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U.S. immigration changes threaten H-1B visa eligibility for some programmers

A memo issued this past weekend could prevent game developers from applying to work in the United States under an H-1B visa if the position they’d be filling isn’t deemed to be a specialized role.

Alissa McAloon, Publisher

April 3, 2017

1 Min Read

A policy memorandum issued by U.S. Citizen and Immigration Services this past weekend could make it more difficult for programmers to work in the United States under an H-1B visa. That specific visa allows American companies to hire foreign workers, but only as long as they fill a high-level, technical role.

While the new guidance is set to target the American tech industry at large, the updated language could prevent game developers from applying to work in the United States under an H-1B visa if the position they’d be filling isn’t deemed specialized enough.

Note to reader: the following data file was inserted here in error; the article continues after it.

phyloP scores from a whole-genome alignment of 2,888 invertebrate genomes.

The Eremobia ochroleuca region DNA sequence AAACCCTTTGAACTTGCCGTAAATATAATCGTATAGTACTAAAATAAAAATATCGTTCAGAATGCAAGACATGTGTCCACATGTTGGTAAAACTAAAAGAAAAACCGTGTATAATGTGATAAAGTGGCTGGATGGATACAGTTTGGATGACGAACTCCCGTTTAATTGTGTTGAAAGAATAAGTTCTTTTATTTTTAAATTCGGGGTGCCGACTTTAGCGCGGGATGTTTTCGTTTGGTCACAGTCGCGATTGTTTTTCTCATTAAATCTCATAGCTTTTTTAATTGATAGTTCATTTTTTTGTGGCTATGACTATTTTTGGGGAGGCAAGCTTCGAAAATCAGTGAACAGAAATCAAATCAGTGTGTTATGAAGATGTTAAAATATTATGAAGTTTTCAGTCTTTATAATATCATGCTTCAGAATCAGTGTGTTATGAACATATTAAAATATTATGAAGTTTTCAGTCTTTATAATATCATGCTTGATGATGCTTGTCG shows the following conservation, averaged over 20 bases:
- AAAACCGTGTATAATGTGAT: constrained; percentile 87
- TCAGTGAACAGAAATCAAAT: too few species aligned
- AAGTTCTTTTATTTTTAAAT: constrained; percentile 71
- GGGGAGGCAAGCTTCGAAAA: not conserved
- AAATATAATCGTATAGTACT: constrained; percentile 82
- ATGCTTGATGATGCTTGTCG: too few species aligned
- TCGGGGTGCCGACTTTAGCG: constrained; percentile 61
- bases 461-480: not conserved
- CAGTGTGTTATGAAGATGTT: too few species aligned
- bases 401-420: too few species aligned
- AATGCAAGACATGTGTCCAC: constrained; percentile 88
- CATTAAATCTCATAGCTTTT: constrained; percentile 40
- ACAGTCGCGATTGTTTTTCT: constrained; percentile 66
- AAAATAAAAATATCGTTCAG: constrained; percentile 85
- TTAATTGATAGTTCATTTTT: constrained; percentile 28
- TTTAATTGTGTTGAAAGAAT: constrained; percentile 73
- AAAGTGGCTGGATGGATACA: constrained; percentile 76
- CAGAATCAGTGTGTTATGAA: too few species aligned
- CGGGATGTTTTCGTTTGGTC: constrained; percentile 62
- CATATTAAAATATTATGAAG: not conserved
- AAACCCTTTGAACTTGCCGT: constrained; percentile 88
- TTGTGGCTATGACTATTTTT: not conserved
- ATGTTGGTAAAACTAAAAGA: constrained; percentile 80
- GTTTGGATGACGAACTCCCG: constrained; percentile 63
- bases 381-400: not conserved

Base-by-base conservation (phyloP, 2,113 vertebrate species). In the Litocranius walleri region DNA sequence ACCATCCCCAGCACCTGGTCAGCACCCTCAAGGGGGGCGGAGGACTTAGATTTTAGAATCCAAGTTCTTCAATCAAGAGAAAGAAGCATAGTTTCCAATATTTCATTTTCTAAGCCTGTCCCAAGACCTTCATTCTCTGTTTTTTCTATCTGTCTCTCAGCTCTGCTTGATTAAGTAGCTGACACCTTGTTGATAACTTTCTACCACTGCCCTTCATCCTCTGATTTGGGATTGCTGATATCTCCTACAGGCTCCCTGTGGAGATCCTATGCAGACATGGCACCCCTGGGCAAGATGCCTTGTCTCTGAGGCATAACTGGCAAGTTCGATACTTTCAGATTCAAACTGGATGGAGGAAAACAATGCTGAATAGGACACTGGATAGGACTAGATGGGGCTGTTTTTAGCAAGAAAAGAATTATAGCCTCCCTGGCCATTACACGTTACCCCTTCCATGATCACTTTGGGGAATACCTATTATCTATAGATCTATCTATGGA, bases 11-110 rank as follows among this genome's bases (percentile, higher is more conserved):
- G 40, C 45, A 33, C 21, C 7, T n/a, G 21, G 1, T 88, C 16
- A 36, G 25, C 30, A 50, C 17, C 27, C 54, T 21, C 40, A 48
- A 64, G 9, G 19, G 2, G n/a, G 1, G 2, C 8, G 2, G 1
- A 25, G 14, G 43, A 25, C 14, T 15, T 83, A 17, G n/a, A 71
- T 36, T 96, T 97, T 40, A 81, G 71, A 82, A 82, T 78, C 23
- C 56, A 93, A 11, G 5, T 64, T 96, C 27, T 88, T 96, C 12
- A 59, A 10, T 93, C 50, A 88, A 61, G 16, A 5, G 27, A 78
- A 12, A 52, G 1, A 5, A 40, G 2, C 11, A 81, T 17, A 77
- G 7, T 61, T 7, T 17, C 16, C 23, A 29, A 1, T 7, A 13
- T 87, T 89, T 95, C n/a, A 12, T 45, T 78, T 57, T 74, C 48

Previous guidelines qualified the position of programmer as a specialty occupation, but the rework puts the burden of proof on the company seeking to sponsor a foreign employee, who then must provide evidence that the position is specialized and beyond entry-level. This latest memo supersedes a notice from December 2000 that didn't clearly differentiate a specialized position from an entry-level role. 

The memorandum was caught by Axios over the weekend and can be read in full on the U.S. Cititzen and Immigration Services website.

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2017

About the Author(s)

Alissa McAloon

Publisher, GameDeveloper.com

As the Publisher of Game Developer, Alissa McAloon brings a decade of experience in the video game industry and media. When not working in the world of B2B game journalism, Alissa enjoys spending her time in the worlds of immersive sandbox games or dabbling in the occasional TTRPG.

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